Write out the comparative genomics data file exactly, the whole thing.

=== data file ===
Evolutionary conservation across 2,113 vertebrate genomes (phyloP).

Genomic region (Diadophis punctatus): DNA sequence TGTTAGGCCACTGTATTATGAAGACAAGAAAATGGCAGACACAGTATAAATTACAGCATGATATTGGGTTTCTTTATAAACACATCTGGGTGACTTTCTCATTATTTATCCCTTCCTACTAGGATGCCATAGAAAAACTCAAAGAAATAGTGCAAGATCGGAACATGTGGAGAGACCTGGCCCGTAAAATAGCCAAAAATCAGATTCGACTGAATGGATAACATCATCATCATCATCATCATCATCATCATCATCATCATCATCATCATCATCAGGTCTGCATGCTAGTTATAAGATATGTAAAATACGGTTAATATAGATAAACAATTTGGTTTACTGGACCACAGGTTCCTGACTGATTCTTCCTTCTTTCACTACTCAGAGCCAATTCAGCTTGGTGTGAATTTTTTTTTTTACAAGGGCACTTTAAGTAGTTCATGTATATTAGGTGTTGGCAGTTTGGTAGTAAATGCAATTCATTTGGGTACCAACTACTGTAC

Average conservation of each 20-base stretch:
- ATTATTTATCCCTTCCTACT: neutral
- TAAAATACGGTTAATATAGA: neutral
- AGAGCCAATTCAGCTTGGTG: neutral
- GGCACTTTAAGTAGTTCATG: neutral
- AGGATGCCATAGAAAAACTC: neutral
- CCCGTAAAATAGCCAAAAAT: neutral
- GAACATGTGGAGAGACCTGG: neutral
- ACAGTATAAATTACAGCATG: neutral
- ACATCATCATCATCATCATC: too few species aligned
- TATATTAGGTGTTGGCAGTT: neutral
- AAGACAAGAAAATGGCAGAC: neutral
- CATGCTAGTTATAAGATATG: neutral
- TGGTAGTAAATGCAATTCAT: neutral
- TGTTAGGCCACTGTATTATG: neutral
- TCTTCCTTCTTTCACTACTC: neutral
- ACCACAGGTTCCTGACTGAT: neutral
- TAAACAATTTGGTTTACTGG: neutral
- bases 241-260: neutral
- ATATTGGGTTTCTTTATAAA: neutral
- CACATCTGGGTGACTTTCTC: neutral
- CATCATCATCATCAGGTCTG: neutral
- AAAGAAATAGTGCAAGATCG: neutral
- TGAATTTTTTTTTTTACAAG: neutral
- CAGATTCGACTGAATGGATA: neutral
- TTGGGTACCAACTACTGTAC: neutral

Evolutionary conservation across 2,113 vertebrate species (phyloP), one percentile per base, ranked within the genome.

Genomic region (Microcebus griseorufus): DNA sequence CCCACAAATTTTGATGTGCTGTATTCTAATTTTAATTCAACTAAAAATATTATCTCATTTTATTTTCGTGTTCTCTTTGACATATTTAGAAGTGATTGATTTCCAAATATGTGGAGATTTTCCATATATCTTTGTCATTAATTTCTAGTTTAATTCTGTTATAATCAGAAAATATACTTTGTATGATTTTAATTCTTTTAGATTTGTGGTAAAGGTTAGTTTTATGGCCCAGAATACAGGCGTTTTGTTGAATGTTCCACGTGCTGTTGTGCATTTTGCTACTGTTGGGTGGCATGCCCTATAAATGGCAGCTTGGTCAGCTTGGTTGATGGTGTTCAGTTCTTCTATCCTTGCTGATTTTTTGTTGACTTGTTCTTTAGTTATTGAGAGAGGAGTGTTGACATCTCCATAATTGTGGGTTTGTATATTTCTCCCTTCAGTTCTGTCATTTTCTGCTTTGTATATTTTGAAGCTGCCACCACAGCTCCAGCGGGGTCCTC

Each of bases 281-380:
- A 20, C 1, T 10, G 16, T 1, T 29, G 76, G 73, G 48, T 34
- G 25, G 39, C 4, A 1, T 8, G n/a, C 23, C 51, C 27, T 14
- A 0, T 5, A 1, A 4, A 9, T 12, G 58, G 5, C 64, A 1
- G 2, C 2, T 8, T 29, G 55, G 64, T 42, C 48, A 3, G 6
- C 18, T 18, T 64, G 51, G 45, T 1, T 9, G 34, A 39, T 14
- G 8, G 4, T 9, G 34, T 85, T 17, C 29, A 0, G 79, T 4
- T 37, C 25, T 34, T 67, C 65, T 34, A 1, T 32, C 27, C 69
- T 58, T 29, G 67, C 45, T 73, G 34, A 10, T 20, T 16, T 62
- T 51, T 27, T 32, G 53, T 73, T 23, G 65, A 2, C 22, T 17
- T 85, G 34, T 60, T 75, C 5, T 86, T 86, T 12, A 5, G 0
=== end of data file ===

Evolutionary conservation across 2,113 vertebrate genomes (phyloP).

Genomic region (Diadophis punctatus): DNA sequence TGTTAGGCCACTGTATTATGAAGACAAGAAAATGGCAGACACAGTATAAATTACAGCATGATATTGGGTTTCTTTATAAACACATCTGGGTGACTTTCTCATTATTTATCCCTTCCTACTAGGATGCCATAGAAAAACTCAAAGAAATAGTGCAAGATCGGAACATGTGGAGAGACCTGGCCCGTAAAATAGCCAAAAATCAGATTCGACTGAATGGATAACATCATCATCATCATCATCATCATCATCATCATCATCATCATCATCATCATCAGGTCTGCATGCTAGTTATAAGATATGTAAAATACGGTTAATATAGATAAACAATTTGGTTTACTGGACCACAGGTTCCTGACTGATTCTTCCTTCTTTCACTACTCAGAGCCAATTCAGCTTGGTGTGAATTTTTTTTTTTACAAGGGCACTTTAAGTAGTTCATGTATATTAGGTGTTGGCAGTTTGGTAGTAAATGCAATTCATTTGGGTACCAACTACTGTAC

Average conservation of each 20-base stretch:
- ATTATTTATCCCTTCCTACT: neutral
- TAAAATACGGTTAATATAGA: neutral
- AGAGCCAATTCAGCTTGGTG: neutral
- GGCACTTTAAGTAGTTCATG: neutral
- AGGATGCCATAGAAAAACTC: neutral
- CCCGTAAAATAGCCAAAAAT: neutral
- GAACATGTGGAGAGACCTGG: neutral
- ACAGTATAAATTACAGCATG: neutral
- ACATCATCATCATCATCATC: too few species aligned
- TATATTAGGTGTTGGCAGTT: neutral
- AAGACAAGAAAATGGCAGAC: neutral
- CATGCTAGTTATAAGATATG: neutral
- TGGTAGTAAATGCAATTCAT: neutral
- TGTTAGGCCACTGTATTATG: neutral
- TCTTCCTTCTTTCACTACTC: neutral
- ACCACAGGTTCCTGACTGAT: neutral
- TAAACAATTTGGTTTACTGG: neutral
- bases 241-260: neutral
- ATATTGGGTTTCTTTATAAA: neutral
- CACATCTGGGTGACTTTCTC: neutral
- CATCATCATCATCAGGTCTG: neutral
- AAAGAAATAGTGCAAGATCG: neutral
- TGAATTTTTTTTTTTACAAG: neutral
- CAGATTCGACTGAATGGATA: neutral
- TTGGGTACCAACTACTGTAC: neutral

Evolutionary conservation across 2,113 vertebrate species (phyloP), one percentile per base, ranked within the genome.

Genomic region (Microcebus griseorufus): DNA sequence CCCACAAATTTTGATGTGCTGTATTCTAATTTTAATTCAACTAAAAATATTATCTCATTTTATTTTCGTGTTCTCTTTGACATATTTAGAAGTGATTGATTTCCAAATATGTGGAGATTTTCCATATATCTTTGTCATTAATTTCTAGTTTAATTCTGTTATAATCAGAAAATATACTTTGTATGATTTTAATTCTTTTAGATTTGTGGTAAAGGTTAGTTTTATGGCCCAGAATACAGGCGTTTTGTTGAATGTTCCACGTGCTGTTGTGCATTTTGCTACTGTTGGGTGGCATGCCCTATAAATGGCAGCTTGGTCAGCTTGGTTGATGGTGTTCAGTTCTTCTATCCTTGCTGATTTTTTGTTGACTTGTTCTTTAGTTATTGAGAGAGGAGTGTTGACATCTCCATAATTGTGGGTTTGTATATTTCTCCCTTCAGTTCTGTCATTTTCTGCTTTGTATATTTTGAAGCTGCCACCACAGCTCCAGCGGGGTCCTC

Each of bases 281-380:
- A 20, C 1, T 10, G 16, T 1, T 29, G 76, G 73, G 48, T 34
- G 25, G 39, C 4, A 1, T 8, G n/a, C 23, C 51, C 27, T 14
- A 0, T 5, A 1, A 4, A 9, T 12, G 58, G 5, C 64, A 1
- G 2, C 2, T 8, T 29, G 55, G 64, T 42, C 48, A 3, G 6
- C 18, T 18, T 64, G 51, G 45, T 1, T 9, G 34, A 39, T 14
- G 8, G 4, T 9, G 34, T 85, T 17, C 29, A 0, G 79, T 4
- T 37, C 25, T 34, T 67, C 65, T 34, A 1, T 32, C 27, C 69
- T 58, T 29, G 67, C 45, T 73, G 34, A 10, T 20, T 16, T 62
- T 51, T 27, T 32, G 53, T 73, T 23, G 65, A 2, C 22, T 17
- T 85, G 34, T 60, T 75, C 5, T 86, T 86, T 12, A 5, G 0